I cannot know all the parochial terminologies and concepts used by the
great variety of the many - sometimes disputable - language designs
available in computer science. Some design choices may be motivated by
issues that are only remotely connected with science. But there is
also some more or less established terminology.
When a function
A takes a function
B as parameter, that is simply
called a functional parameter.
A function can be seen as composed of a control part (the code or
instructions) and of an environment of entities used by the control.
This environment comprises usually two kinds of program entities:
local entities that are normally intended to be used during the
lifetime of a call to the function, that have distict instances for
distinct calls, and are visible only to other entities created (declared)
in the body of the function. They come into existence at each function call, usually only for the duration of that call
global entities that are defined (declared) in some (usually) enclosing structure
(function, method, class instance ...) containing the function
declaration, hence also visible and usable by the function. They are the same for each call of the function value created by the same declaration instance.
The function code together with its associated global environment is called a
closure. The term is about 50 years old. But a closure is
essentially a functional value.
Often the conceptual closure structure can be ignored as everything
works naturally as one would hope, since a function declared in some environment usually ceases to be
accessible, thus to be used, when this environment is exited. Hence it
will no longer need what it was using there. It is however possible that a
functional value $\gamma$ leaves the environment where its has been declared, and
has to survive the disappearance of this environment where it uses some global entities. This happens mostly when another function returns $\gamma$ as a functional
G and variable
X are declared in function
G can use
X as a global. It may happen that the functional
value $\gamma$ of
G is returned by a call to
F. This is no problem
because that functional value $\gamma$ can be stored in a functional
variable (some would probably say pointer) and just used from
there. The difficulty comes from the fact that when this functional
value $\gamma$ is called, it may use the variable
X of the call to
F that created $\gamma$, and terminated returning it. So special steps must be taken to preserve
X for the closure, even after the call to
F has terminated, and
the corresponding environment should be no longer otherwise needed.
Actually, this occurs often in object oriented programming, for
essentially the same reason. Object orientation can be implemented in
a language that does not have it precisely by declaring an object constructor
function with local variables (the state variables of the object constructed) that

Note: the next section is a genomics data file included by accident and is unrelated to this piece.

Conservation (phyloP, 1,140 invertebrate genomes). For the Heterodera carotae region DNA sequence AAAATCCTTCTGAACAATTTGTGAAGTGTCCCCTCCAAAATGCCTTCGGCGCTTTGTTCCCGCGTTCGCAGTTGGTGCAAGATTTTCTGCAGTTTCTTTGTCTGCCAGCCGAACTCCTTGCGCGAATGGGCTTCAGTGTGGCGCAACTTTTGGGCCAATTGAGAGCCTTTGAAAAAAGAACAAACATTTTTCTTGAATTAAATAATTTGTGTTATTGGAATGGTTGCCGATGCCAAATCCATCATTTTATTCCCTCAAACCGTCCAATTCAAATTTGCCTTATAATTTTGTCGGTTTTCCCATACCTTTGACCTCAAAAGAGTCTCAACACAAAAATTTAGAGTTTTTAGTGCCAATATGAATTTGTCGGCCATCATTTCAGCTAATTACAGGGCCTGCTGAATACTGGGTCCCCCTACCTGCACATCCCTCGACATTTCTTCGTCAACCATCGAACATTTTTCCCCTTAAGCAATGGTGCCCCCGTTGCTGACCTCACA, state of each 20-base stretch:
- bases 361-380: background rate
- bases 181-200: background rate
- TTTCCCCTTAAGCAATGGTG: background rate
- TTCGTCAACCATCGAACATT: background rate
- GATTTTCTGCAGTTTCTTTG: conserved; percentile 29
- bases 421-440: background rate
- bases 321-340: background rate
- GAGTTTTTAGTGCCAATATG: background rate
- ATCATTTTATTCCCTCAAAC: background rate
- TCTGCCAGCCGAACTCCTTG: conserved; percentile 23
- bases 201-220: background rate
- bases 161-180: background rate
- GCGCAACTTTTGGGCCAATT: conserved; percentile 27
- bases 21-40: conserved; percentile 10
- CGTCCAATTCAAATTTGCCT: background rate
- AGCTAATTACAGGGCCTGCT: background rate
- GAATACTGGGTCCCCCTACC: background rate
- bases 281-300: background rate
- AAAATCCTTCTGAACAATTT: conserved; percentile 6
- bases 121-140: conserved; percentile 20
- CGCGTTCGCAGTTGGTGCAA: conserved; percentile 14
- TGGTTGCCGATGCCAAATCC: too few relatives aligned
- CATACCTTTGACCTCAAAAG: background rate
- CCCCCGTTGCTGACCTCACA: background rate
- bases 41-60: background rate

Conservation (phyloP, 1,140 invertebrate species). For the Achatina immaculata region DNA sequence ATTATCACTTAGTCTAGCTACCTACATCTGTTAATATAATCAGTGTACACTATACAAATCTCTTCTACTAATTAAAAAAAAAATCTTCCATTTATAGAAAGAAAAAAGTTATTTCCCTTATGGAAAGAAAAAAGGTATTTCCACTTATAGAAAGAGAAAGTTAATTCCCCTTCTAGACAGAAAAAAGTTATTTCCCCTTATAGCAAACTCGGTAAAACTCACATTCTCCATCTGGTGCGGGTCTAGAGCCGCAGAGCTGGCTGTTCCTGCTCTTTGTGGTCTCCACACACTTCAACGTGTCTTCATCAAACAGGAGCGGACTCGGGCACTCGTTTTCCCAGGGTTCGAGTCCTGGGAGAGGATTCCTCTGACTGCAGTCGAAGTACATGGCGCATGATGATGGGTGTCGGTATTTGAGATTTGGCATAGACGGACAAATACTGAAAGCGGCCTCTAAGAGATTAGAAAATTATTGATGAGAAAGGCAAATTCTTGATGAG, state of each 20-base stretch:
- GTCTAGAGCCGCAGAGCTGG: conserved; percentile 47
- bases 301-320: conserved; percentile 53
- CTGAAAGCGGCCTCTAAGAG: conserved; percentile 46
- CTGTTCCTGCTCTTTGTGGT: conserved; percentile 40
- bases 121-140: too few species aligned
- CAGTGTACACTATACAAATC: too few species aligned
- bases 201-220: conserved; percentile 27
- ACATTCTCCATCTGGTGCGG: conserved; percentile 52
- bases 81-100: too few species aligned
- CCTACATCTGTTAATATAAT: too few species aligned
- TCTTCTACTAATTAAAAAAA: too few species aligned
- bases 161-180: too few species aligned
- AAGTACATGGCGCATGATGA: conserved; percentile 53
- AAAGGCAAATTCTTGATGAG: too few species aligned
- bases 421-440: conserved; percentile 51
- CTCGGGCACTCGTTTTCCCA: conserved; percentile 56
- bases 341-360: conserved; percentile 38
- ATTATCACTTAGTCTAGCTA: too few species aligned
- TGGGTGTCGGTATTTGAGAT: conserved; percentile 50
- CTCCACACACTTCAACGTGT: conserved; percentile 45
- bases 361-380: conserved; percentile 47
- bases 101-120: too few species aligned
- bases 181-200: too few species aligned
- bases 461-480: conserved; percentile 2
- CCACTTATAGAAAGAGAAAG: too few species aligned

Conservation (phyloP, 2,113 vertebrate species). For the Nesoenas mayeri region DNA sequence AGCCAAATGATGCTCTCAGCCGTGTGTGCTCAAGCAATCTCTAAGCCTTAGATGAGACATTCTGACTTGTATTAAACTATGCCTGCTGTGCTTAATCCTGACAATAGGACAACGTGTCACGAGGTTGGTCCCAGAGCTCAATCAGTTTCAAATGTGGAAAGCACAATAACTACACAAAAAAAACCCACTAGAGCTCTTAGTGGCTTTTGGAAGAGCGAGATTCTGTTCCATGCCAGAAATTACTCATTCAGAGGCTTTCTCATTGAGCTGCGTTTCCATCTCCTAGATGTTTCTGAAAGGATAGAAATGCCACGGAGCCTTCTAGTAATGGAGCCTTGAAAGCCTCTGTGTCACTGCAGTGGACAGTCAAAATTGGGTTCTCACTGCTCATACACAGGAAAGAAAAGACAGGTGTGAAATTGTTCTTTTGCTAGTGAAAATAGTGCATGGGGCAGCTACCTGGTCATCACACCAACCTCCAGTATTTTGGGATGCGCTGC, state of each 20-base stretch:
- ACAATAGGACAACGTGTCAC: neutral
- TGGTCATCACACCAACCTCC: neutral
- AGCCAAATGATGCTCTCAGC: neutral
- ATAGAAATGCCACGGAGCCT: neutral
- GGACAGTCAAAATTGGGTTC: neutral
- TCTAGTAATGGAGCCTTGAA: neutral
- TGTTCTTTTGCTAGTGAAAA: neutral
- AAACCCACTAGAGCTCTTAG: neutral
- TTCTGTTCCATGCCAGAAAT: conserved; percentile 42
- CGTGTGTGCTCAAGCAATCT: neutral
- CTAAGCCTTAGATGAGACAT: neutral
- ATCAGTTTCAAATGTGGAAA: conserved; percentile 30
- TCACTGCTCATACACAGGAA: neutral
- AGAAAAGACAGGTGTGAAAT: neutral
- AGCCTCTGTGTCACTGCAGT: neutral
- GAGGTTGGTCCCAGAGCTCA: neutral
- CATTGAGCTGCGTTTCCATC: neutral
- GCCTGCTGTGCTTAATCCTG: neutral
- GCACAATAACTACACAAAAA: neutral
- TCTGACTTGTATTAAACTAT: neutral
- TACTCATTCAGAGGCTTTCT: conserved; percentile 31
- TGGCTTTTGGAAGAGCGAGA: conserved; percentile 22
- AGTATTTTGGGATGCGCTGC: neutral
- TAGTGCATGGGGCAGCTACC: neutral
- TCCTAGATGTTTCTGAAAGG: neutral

return tuples of functional values (the methods of the object class) accessing these variables.
Thus the closure concept is just a very intentional and frequent
occurrence in OO programming. Every method is essentially a closure on
the environment implementing the state of an object. At each call to the constructor, a new tuple of closures is created for the new object, corresponding to function code that does not change, but which is closed on a new environment, the local environment of the constructor call that creates the object.
As said above, a closure is just a pair composed of a function and its
globals. It is not mutable: the pair is essentially fixed when the
function is created. However, the adress of such a pair is just a
pointer to a closure, and can be stored in a variable. It can be
dereferenced and called (no big mystery). But I do not know whether
that is what C++ calls a pointer to a function, though I would hope it
You may note that creation of a closure has nothing to do with caller
or callee. It has to do with the function that declares the closure,
and with the function that returns it out of the environment
where its globals are defined.
I am not experienced with C# delegates (so double check me), but they
seem just to be functional types, that can have functions, closures,
or methods as instances. This typing ensures that instances are not
misused, as might happen with untyped pointers to functions. It is
not clear to me whether C# allows changing the closure associated with
a delegate instance, i.e. whether delegate instances are to be
considered functional variables or functional constants. From what I read, it seems to be the former, hence the comparison with function pointer. Why that is necessary to pass functions or methods as parameter is apparently due to specific features of C#. Other languages do not need anything special for that: they just declare the parameter like any other, but with a functional type (i.e. a signature).
I suggest you read the wikipedia articles on closure and possibly scoping
(though I have not read them in enough detail to vouch for their